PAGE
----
Defensive Line: A+
We highlighted the defensive line as a key, and they lived up to expectations. The line harassed Matt Ryan all night, piling up four sacks and keeping him uncomfortable.
The Falcons were held to just 74 rushing yards, and 11 of those came on a Julio Jones gimmick play and eight came on a pair of Matt Ryan scrambles. The explosive duo of Devonta Freeman and Tevin Coleman combined for just 55 yards on 15 carries.
The line set the tone all night long against a very good Falcons offensive line and their control of the line of scrimmage helped the linebackers thrive. Fantastic performance from this unit.
Anybody else happy to have Jordan Hicks back? Hicks was all over the place Thursday night, leading the team with seven tackles. He added two tackles for loss, 1.5 sacks, two QB hits, and a pass defended.
Kamu Grugier-Hill added four tackles and a huge tackle for loss on the Falcons’ 4th and goal play on their first drive.
Perhaps most importantly, there were no glaring breakdowns.
Looking at Julio Jones’ monster line (10 catches, 169 yards), you might think the secondary had a rough night. But they kept Jones, and the rest of the Falcons pass catchers, out of the end zone, most notably on FIVE tries from the red zone on the last five plays of the game while clinging to a six-point lead.
Mohamed Sanu had four catches for just 18 yards, and all of the other Falcons completions went to either running backs or tight ends.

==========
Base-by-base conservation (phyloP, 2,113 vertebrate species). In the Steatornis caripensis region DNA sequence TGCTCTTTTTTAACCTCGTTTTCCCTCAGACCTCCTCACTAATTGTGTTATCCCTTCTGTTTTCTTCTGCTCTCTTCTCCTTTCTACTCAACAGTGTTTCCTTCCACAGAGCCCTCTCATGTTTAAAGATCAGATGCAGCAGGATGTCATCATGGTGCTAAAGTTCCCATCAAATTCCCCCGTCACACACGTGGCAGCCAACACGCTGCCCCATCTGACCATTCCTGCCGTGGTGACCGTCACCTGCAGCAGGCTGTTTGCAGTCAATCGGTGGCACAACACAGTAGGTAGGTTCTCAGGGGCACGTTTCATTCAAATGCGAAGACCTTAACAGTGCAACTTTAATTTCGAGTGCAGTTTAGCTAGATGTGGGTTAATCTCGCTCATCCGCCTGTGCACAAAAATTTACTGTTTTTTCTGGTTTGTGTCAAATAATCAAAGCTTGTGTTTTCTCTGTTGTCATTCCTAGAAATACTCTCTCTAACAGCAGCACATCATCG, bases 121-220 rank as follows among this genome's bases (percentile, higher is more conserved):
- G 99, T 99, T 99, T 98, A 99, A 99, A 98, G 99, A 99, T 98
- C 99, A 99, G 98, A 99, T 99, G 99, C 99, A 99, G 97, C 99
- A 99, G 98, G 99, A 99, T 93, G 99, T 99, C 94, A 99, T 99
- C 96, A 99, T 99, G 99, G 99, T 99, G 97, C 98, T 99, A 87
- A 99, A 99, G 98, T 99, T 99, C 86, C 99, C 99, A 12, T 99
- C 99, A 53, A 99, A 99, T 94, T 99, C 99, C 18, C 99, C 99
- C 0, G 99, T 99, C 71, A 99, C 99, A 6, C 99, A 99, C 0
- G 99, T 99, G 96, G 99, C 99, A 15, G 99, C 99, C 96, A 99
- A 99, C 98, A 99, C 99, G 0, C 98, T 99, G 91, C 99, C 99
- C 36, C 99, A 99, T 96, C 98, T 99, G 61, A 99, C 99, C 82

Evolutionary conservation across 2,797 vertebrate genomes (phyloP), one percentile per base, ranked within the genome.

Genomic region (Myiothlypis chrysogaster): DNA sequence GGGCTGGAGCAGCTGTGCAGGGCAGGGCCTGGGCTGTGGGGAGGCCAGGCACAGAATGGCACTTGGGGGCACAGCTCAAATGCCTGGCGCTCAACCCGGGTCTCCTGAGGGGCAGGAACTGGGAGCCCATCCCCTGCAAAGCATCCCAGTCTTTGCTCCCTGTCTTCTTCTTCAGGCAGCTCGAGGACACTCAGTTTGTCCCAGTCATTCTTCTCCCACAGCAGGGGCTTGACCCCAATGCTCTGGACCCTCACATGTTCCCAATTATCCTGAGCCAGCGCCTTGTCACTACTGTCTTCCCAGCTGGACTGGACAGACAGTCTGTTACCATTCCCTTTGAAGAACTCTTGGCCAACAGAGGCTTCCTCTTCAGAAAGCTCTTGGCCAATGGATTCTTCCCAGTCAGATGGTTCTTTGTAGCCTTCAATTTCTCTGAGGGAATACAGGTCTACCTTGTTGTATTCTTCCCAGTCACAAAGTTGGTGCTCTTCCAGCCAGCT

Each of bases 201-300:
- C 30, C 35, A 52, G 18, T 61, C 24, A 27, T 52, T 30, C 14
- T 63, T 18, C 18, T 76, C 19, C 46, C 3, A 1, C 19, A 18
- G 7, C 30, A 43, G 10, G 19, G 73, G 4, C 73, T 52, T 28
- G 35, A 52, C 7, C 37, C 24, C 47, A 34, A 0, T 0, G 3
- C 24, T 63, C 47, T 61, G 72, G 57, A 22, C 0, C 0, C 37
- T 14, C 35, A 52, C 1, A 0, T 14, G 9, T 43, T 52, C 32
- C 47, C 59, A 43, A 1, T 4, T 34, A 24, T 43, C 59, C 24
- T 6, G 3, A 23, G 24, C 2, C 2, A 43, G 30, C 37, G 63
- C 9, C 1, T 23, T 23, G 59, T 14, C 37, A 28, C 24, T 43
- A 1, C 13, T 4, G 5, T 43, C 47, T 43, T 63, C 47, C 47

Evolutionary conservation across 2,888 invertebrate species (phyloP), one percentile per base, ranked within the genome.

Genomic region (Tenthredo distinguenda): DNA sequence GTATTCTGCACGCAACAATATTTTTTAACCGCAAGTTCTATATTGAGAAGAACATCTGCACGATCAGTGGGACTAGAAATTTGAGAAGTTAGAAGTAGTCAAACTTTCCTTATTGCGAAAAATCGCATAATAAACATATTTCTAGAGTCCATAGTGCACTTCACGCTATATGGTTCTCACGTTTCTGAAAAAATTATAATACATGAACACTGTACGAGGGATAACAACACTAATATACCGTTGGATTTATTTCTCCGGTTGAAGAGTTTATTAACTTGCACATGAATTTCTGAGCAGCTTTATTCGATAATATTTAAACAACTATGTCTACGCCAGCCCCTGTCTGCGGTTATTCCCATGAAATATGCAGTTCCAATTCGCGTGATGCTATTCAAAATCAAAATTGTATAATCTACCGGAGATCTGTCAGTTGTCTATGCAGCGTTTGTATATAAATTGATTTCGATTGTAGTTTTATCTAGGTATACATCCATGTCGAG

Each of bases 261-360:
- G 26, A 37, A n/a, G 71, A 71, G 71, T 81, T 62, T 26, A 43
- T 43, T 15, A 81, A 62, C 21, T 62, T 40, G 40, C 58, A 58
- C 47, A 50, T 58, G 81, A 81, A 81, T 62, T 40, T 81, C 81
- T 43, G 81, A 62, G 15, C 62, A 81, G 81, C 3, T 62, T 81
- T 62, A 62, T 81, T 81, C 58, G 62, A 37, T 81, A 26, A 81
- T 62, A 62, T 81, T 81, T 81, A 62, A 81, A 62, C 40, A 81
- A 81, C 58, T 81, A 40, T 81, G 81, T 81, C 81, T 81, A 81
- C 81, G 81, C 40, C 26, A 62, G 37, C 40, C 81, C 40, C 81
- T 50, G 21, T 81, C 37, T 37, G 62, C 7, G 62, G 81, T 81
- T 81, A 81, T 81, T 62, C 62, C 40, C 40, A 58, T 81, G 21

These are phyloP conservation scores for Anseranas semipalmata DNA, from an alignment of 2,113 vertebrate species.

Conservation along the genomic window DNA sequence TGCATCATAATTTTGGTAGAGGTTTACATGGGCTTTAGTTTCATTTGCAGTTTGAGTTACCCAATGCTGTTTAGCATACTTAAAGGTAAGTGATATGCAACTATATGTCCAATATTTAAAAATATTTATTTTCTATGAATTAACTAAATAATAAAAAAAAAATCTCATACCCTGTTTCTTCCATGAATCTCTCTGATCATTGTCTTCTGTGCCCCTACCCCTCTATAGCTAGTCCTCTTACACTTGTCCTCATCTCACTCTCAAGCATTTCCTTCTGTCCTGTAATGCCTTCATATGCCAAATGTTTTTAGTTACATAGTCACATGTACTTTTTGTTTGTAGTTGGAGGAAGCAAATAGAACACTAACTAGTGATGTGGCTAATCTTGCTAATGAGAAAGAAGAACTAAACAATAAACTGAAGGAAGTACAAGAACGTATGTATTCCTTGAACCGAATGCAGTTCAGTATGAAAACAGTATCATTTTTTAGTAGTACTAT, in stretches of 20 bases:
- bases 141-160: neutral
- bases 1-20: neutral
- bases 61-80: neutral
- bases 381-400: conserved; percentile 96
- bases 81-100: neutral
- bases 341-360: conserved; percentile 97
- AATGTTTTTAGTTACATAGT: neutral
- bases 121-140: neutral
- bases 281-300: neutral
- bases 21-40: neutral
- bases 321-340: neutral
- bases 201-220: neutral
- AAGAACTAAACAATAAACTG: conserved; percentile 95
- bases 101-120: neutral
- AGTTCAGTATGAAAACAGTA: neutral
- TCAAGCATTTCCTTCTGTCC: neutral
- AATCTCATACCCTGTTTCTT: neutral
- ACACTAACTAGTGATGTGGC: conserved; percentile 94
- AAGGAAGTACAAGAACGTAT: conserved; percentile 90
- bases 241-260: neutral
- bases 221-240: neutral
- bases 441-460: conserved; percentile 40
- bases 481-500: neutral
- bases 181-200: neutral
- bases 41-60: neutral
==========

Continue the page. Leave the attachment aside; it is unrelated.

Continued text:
The tackling was solid and Sidney Jones made a huge play in the flat. Rasul Douglas secured the Birds’ first interception of the season at a huge juncture of the game. The secondary combined for eight passes defensed.
Playing against a former MVP quarterback and one of the best wide receivers in the world, this group acquitted themselves well.
Special Teams: B
If it wasn’t for Tre Sullivan’s inexcusable mistake touching a live punt that Darren Sproles clearly indicated was “poison,” and Shelton Gibson’s poor decision to bring a kick out of the end zone, this group would earn an “A.”
Outside of that poor decision, Gibson returned two kicks for 43 yards. Darren Sproles returned three punts for 29 yards.
Jake Elliot hit both his attempts, one field goal and one extra point.
Cameron Johnson punted six times, averaging 52.2 yards per kick. He put one kick inside the 20 and had one go for a touchback.
The Falcons didn’t attempt to return a kickoff and had just 11 punt return yards.
The early absence of Ajayi was curious, and the reliance on horizontal passing was approaching a frustrating level. It didn’t feel like the early play calling was effective at trying to establish a rhythm for Foles and the offense. And the decision to challenge a catch early in the game that went for a four-yard gain seemed to not pass the risk/reward test, and the call was upheld anyway.
But the defensive game plan was solid and proved effective. Offensively, they may have been limited by the personnel, but ultimately pulled out enough calls to get the job done. The Birds got the win, and the coaching staff did their part.
Plus, they called a variation of the Philly Special, and that’s worth major bonus points.